London and Paris


(Image via Travel Triangle)

Lizzie Lohrer, Feature and Opinion Editor

Traveling abroad is waking up before the sun to drive to the airport. It’s rubbing the sleep out of your eyes as you say goodbye to your parents and hug your brother, who tries desperately to squirm away. It’s fidgeting nervously as you make your way through the security check and sighing with relief when you’ve made it through alive and well.

When I landed back in the United States on Saturday, the first thing I was asked was if London and Paris lived up to my expectations of them. I wasn’t quite sure how to answer because I wasn’t quite sure what I had expected. I know, though, that I didn’t expect to fall in love with Paris as I did. I didn’t expect to leave London with my heart aching and a longing to stay lodged in my throat. I didn’t expect to wait in line for customs on the way home without being bothered by the crowd. I didn’t expect to want to stay longer or want to go back and experience it all again.

London and Paris taught me the beauty of a bustling crowd. They taught me the wonder of history, of standing where centuries of people have stood. They taught me how to appreciate a city made up of dozens of different cultures, where the crowd you’re standing in is not a single pulsing entity but a swirling mix of language, background, ethnicity, customs, and beliefs.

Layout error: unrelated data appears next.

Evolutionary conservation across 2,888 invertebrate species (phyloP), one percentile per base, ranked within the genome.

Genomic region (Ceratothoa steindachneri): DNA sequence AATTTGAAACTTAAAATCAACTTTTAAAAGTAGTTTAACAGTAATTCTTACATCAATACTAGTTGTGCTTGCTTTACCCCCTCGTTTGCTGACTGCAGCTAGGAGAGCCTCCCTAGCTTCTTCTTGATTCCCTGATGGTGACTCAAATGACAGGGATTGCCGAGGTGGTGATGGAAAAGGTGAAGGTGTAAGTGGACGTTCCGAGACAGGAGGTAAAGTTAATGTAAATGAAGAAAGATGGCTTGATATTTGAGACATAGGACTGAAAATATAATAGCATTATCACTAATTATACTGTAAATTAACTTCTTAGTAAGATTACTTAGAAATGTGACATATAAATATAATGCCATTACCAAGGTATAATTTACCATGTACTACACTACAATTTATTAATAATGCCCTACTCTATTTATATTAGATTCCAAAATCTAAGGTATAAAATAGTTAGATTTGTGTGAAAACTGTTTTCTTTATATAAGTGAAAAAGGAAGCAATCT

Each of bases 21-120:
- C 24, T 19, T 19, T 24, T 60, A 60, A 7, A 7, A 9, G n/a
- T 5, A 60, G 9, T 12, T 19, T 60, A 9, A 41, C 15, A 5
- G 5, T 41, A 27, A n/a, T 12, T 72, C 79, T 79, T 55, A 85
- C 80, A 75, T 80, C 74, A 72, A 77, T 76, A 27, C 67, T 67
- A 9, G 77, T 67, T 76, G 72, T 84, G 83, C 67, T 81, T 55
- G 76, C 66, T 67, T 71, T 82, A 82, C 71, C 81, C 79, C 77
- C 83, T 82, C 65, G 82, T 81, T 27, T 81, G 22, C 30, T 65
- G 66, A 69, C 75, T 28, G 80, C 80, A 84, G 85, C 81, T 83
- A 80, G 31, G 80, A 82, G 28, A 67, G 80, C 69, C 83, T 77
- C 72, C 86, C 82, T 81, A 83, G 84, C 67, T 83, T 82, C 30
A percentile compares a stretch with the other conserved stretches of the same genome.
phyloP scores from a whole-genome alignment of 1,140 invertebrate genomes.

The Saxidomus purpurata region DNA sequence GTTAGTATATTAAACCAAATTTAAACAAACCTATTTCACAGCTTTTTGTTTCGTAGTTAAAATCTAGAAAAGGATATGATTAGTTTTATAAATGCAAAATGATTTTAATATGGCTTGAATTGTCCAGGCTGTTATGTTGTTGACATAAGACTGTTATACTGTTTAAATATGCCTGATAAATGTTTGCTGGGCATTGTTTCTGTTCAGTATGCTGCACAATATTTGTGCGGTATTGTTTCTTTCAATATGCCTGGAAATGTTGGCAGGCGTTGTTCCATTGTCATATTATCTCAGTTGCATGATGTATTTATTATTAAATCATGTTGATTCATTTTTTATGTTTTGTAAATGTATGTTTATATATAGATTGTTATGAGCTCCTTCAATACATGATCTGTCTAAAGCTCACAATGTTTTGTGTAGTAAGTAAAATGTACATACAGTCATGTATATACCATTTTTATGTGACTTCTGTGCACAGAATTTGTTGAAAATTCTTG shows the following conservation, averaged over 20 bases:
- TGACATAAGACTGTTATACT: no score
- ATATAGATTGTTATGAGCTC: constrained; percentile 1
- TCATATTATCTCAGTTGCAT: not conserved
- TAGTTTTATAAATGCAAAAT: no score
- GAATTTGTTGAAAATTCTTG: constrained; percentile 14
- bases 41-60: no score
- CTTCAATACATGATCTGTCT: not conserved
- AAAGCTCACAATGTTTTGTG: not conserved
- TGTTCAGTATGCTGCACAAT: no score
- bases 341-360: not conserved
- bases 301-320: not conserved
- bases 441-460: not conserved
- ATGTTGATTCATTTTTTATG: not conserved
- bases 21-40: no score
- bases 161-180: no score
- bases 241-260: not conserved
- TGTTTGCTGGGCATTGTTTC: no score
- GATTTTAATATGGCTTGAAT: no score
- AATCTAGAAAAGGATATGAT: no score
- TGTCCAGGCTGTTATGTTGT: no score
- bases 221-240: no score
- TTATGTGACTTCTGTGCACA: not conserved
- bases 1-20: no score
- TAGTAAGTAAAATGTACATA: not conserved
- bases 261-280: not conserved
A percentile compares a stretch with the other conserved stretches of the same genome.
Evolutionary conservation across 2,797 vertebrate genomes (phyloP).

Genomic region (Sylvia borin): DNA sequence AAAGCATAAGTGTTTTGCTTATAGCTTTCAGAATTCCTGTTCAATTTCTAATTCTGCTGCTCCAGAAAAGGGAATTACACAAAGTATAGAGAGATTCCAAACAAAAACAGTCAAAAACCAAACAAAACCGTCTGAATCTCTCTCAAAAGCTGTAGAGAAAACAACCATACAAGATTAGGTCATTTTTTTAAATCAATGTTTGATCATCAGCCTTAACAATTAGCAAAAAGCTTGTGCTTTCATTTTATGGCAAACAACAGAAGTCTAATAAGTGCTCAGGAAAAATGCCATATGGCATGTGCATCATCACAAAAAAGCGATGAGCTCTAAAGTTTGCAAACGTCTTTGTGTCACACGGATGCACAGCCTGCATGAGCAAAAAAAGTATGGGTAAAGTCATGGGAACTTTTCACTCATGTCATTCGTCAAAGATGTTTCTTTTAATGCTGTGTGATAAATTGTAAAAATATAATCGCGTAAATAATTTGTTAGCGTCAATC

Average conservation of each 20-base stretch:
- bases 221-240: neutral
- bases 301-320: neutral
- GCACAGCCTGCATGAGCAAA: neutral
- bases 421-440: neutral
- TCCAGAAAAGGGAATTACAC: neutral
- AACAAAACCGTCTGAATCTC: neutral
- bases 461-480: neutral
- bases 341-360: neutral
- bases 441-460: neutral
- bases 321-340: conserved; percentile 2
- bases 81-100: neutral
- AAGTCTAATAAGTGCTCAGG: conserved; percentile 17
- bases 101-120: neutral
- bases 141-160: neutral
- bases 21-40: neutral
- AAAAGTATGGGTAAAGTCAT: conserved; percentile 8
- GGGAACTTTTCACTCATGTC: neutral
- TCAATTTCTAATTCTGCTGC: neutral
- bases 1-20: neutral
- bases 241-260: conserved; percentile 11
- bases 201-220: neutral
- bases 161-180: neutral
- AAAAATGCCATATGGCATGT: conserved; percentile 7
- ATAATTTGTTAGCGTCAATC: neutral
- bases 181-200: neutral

Traveling abroad was an experience like no other. While at home, I have a support system keeping me upright, stable and calming me down when I need them to. Abroad, however, I had no one to rely on completely but myself, whether it was keeping with the group, buying my own food, or having to talk with people that I couldn’t necessarily understand due to a language barrier. Traveling to new places and handling new situations taught me to be self-reliant in a way staying home and living within my comfort zone never had.

As a student at Forest Grove, I had the wonderful opportunity to travel abroad and explore the world at a young age. Because I was able to go on this trip, I have been exposed to the idea of travel. At Forest Grove High School, we have wonderful opportunities to travel abroad, something that most students our age aren’t given. My hope is that all students would take advantage of this option and learn the advantages of traveling abroad and experiencing new things. The more we promote travel at a high school level, the more likely it is that students will accept travel opportunities as adults and the more likely it is that students will develop a global mindset and be open to new ideas.